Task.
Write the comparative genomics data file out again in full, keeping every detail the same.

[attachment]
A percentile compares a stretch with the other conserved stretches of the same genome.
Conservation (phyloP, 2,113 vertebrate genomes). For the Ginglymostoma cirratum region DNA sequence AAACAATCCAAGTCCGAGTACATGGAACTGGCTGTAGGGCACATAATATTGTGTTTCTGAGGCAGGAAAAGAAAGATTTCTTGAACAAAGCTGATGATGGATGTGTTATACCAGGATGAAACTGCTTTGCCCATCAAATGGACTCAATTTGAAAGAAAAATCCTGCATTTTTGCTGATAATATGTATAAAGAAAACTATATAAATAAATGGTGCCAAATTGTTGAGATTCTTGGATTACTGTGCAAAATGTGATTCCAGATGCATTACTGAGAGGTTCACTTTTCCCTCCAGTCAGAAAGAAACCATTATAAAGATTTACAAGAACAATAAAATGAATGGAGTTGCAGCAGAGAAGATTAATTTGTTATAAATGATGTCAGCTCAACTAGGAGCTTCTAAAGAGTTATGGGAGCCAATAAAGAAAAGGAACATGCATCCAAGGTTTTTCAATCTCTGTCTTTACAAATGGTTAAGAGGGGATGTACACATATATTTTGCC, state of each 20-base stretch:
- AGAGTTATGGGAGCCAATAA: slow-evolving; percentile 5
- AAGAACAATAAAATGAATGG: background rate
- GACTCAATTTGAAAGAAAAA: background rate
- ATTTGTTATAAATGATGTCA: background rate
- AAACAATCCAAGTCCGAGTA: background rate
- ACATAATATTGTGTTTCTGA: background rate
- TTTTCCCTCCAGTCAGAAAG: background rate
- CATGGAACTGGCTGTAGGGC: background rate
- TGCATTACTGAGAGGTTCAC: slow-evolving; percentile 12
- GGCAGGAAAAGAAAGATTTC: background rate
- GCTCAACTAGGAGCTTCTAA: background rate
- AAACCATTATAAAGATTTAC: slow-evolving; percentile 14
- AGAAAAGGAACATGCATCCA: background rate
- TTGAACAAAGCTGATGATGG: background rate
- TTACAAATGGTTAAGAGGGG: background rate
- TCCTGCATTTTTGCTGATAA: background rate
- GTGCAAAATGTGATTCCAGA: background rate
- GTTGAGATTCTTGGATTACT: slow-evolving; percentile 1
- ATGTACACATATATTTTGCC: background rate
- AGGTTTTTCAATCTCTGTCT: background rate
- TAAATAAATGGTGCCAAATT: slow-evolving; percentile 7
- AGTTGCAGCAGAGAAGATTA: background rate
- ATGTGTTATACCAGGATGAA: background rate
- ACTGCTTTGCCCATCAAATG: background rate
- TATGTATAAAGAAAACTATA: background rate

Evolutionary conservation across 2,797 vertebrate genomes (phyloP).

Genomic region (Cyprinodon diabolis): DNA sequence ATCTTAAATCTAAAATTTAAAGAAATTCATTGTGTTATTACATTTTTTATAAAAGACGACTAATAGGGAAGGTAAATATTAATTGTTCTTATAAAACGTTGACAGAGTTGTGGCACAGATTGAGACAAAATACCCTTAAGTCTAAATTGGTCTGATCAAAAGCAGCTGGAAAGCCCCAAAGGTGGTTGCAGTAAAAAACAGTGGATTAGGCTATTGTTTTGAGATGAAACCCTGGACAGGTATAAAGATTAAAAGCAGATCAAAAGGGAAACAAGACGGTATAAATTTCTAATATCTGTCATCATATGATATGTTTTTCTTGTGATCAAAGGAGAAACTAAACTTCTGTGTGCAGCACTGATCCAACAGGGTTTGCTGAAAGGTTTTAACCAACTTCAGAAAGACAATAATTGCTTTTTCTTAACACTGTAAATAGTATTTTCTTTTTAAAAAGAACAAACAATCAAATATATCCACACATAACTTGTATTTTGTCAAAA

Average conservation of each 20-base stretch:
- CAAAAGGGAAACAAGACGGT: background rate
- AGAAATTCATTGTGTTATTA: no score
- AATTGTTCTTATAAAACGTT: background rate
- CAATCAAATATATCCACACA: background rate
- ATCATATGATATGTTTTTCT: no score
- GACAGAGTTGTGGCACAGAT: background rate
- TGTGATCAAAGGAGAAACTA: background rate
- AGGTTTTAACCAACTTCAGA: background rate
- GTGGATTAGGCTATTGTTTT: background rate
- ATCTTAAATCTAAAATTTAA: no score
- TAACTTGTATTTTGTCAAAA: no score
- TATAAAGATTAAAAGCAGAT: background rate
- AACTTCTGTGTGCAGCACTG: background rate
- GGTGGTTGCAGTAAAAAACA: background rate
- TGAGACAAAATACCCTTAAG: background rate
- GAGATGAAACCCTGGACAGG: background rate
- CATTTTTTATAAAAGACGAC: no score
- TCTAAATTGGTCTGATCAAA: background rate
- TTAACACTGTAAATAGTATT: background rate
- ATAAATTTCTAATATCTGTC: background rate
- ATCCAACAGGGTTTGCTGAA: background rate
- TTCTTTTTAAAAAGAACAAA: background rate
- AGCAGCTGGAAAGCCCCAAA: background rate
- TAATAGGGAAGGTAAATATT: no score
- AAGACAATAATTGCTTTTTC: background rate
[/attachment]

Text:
A percentile compares a stretch with the other conserved stretches of the same genome.
Conservation (phyloP, 2,113 vertebrate genomes). For the Ginglymostoma cirratum region DNA sequence AAACAATCCAAGTCCGAGTACATGGAACTGGCTGTAGGGCACATAATATTGTGTTTCTGAGGCAGGAAAAGAAAGATTTCTTGAACAAAGCTGATGATGGATGTGTTATACCAGGATGAAACTGCTTTGCCCATCAAATGGACTCAATTTGAAAGAAAAATCCTGCATTTTTGCTGATAATATGTATAAAGAAAACTATATAAATAAATGGTGCCAAATTGTTGAGATTCTTGGATTACTGTGCAAAATGTGATTCCAGATGCATTACTGAGAGGTTCACTTTTCCCTCCAGTCAGAAAGAAACCATTATAAAGATTTACAAGAACAATAAAATGAATGGAGTTGCAGCAGAGAAGATTAATTTGTTATAAATGATGTCAGCTCAACTAGGAGCTTCTAAAGAGTTATGGGAGCCAATAAAGAAAAGGAACATGCATCCAAGGTTTTTCAATCTCTGTCTTTACAAATGGTTAAGAGGGGATGTACACATATATTTTGCC, state of each 20-base stretch:
- AGAGTTATGGGAGCCAATAA: slow-evolving; percentile 5
- AAGAACAATAAAATGAATGG: background rate
- GACTCAATTTGAAAGAAAAA: background rate
- ATTTGTTATAAATGATGTCA: background rate
- AAACAATCCAAGTCCGAGTA: background rate
- ACATAATATTGTGTTTCTGA: background rate
- TTTTCCCTCCAGTCAGAAAG: background rate
- CATGGAACTGGCTGTAGGGC: background rate
- TGCATTACTGAGAGGTTCAC: slow-evolving; percentile 12
- GGCAGGAAAAGAAAGATTTC: background rate
- GCTCAACTAGGAGCTTCTAA: background rate
- AAACCATTATAAAGATTTAC: slow-evolving; percentile 14
- AGAAAAGGAACATGCATCCA: background rate
- TTGAACAAAGCTGATGATGG: background rate
- TTACAAATGGTTAAGAGGGG: background rate
- TCCTGCATTTTTGCTGATAA: background rate
- GTGCAAAATGTGATTCCAGA: background rate
- GTTGAGATTCTTGGATTACT: slow-evolving; percentile 1
- ATGTACACATATATTTTGCC: background rate
- AGGTTTTTCAATCTCTGTCT: background rate
- TAAATAAATGGTGCCAAATT: slow-evolving; percentile 7
- AGTTGCAGCAGAGAAGATTA: background rate
- ATGTGTTATACCAGGATGAA: background rate
- ACTGCTTTGCCCATCAAATG: background rate
- TATGTATAAAGAAAACTATA: background rate

Evolutionary conservation across 2,797 vertebrate genomes (phyloP).

Genomic region (Cyprinodon diabolis): DNA sequence ATCTTAAATCTAAAATTTAAAGAAATTCATTGTGTTATTACATTTTTTATAAAAGACGACTAATAGGGAAGGTAAATATTAATTGTTCTTATAAAACGTTGACAGAGTTGTGGCACAGATTGAGACAAAATACCCTTAAGTCTAAATTGGTCTGATCAAAAGCAGCTGGAAAGCCCCAAAGGTGGTTGCAGTAAAAAACAGTGGATTAGGCTATTGTTTTGAGATGAAACCCTGGACAGGTATAAAGATTAAAAGCAGATCAAAAGGGAAACAAGACGGTATAAATTTCTAATATCTGTCATCATATGATATGTTTTTCTTGTGATCAAAGGAGAAACTAAACTTCTGTGTGCAGCACTGATCCAACAGGGTTTGCTGAAAGGTTTTAACCAACTTCAGAAAGACAATAATTGCTTTTTCTTAACACTGTAAATAGTATTTTCTTTTTAAAAAGAACAAACAATCAAATATATCCACACATAACTTGTATTTTGTCAAAA

Average conservation of each 20-base stretch:
- CAAAAGGGAAACAAGACGGT: background rate
- AGAAATTCATTGTGTTATTA: no score
- AATTGTTCTTATAAAACGTT: background rate
- CAATCAAATATATCCACACA: background rate
- ATCATATGATATGTTTTTCT: no score
- GACAGAGTTGTGGCACAGAT: background rate
- TGTGATCAAAGGAGAAACTA: background rate
- AGGTTTTAACCAACTTCAGA: background rate
- GTGGATTAGGCTATTGTTTT: background rate
- ATCTTAAATCTAAAATTTAA: no score
- TAACTTGTATTTTGTCAAAA: no score
- TATAAAGATTAAAAGCAGAT: background rate
- AACTTCTGTGTGCAGCACTG: background rate
- GGTGGTTGCAGTAAAAAACA: background rate
- TGAGACAAAATACCCTTAAG: background rate
- GAGATGAAACCCTGGACAGG: background rate
- CATTTTTTATAAAAGACGAC: no score
- TCTAAATTGGTCTGATCAAA: background rate
- TTAACACTGTAAATAGTATT: background rate
- ATAAATTTCTAATATCTGTC: background rate
- ATCCAACAGGGTTTGCTGAA: background rate
- TTCTTTTTAAAAAGAACAAA: background rate
- AGCAGCTGGAAAGCCCCAAA: background rate
- TAATAGGGAAGGTAAATATT: no score
- AAGACAATAATTGCTTTTTC: background rate